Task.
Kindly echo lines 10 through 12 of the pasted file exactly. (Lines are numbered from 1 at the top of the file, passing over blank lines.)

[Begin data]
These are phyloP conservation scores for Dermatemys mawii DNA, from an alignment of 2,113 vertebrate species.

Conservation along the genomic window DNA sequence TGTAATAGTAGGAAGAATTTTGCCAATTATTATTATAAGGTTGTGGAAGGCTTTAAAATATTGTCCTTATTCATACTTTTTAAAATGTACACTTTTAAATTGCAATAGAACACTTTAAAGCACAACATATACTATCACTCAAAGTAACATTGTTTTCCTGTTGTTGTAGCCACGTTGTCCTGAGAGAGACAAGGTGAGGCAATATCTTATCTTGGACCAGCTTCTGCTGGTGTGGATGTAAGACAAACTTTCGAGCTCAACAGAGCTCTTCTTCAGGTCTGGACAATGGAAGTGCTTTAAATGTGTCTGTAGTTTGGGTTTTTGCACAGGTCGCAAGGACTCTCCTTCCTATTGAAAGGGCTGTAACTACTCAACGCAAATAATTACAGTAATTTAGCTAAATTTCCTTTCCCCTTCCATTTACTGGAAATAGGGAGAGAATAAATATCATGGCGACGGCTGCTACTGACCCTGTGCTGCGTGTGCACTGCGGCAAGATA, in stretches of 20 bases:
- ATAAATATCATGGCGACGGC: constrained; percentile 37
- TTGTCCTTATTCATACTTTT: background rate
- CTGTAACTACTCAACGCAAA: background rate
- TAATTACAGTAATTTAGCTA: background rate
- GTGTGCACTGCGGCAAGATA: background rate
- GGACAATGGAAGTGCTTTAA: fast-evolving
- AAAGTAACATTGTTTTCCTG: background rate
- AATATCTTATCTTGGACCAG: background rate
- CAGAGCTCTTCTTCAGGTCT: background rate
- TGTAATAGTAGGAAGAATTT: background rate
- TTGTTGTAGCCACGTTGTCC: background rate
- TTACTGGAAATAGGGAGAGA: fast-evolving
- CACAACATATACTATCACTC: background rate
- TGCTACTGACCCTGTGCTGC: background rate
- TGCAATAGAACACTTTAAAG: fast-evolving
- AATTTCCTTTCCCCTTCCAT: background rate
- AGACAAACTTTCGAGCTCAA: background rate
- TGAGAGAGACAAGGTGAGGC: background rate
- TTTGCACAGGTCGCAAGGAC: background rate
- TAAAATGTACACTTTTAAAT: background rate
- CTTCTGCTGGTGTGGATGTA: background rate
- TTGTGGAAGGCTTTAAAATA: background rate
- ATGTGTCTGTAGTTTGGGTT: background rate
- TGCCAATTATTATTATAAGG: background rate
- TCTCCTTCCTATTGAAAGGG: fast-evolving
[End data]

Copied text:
- AATATCTTATCTTGGACCAG: background rate
- CAGAGCTCTTCTTCAGGTCT: background rate
- TGTAATAGTAGGAAGAATTT: background rate